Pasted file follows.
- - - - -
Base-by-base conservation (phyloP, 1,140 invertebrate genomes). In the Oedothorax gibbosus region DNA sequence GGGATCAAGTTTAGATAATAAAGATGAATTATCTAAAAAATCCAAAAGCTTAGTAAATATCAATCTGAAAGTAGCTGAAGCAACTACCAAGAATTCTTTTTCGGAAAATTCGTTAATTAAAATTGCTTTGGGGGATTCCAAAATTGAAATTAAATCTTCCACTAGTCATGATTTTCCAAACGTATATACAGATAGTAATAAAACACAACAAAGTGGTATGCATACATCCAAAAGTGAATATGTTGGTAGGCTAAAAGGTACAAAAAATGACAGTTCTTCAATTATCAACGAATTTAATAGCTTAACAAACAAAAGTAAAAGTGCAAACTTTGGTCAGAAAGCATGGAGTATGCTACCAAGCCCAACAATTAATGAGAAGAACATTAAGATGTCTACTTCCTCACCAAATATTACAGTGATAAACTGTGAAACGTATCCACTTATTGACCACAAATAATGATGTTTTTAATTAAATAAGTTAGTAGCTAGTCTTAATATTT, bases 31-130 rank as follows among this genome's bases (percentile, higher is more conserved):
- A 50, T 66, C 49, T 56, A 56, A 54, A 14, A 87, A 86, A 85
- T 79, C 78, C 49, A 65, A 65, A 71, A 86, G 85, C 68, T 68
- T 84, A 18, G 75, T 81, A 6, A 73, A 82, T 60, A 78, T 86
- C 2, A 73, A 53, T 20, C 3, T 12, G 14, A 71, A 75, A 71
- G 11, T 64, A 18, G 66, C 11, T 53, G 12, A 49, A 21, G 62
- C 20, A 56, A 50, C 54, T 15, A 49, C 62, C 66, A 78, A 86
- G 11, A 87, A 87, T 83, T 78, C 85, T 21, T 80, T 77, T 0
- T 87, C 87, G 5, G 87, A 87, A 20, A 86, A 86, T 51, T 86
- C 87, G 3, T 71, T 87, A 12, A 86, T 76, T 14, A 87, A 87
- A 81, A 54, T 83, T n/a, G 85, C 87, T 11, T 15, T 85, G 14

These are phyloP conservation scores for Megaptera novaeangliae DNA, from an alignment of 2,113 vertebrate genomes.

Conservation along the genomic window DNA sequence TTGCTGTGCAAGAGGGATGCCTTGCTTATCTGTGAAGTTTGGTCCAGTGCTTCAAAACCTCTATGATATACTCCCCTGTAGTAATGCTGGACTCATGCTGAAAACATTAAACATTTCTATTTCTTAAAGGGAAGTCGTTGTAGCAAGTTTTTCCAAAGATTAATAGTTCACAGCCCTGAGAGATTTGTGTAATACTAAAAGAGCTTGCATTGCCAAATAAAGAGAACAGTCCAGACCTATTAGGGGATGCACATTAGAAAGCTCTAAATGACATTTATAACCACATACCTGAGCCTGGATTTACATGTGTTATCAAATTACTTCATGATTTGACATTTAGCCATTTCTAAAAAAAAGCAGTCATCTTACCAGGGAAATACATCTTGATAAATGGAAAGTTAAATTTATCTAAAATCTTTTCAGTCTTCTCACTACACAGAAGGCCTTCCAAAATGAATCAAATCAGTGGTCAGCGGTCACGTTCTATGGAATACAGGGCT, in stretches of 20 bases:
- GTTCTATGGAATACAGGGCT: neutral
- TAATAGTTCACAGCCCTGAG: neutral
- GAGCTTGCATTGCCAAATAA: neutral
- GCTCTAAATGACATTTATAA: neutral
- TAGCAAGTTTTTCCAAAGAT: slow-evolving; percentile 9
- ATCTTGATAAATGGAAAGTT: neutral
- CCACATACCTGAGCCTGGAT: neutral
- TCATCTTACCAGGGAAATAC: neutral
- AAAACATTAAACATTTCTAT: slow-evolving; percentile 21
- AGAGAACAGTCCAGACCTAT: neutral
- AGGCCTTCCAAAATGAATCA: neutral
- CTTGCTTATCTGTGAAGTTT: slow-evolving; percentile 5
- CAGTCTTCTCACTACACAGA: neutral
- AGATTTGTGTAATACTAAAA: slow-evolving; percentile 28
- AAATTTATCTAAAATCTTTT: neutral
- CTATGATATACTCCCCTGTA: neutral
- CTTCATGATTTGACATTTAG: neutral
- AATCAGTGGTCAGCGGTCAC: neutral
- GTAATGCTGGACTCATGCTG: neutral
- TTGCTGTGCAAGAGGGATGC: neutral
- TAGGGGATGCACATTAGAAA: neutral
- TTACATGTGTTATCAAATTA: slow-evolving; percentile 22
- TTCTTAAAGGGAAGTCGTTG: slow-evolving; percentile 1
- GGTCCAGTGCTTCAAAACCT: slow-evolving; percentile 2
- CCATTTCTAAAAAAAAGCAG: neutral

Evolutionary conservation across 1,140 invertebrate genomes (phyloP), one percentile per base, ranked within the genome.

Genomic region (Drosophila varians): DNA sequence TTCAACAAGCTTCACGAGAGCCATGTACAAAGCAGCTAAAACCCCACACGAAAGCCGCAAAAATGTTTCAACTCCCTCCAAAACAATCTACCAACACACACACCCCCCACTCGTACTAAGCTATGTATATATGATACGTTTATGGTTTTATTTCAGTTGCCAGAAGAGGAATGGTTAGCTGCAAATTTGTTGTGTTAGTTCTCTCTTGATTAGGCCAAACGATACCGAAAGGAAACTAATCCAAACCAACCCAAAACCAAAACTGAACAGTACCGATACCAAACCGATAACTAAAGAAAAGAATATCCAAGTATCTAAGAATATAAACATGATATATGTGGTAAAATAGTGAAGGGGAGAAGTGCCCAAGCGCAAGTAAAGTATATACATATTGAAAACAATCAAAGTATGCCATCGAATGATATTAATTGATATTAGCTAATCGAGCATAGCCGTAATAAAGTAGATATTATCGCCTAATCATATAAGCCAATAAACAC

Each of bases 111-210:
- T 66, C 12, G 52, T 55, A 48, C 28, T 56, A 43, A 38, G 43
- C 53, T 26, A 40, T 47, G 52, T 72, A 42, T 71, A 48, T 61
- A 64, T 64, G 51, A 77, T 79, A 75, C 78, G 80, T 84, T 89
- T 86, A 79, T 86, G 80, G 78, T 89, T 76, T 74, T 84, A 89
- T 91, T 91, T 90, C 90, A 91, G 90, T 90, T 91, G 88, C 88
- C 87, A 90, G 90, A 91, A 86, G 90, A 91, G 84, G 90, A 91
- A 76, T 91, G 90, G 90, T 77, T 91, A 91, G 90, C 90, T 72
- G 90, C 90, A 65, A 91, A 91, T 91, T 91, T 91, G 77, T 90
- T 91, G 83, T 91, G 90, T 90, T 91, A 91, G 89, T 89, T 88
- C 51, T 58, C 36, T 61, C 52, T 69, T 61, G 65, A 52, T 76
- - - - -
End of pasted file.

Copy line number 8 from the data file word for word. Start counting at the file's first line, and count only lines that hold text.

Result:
- G 11, A 87, A 87, T 83, T 78, C 85, T 21, T 80, T 77, T 0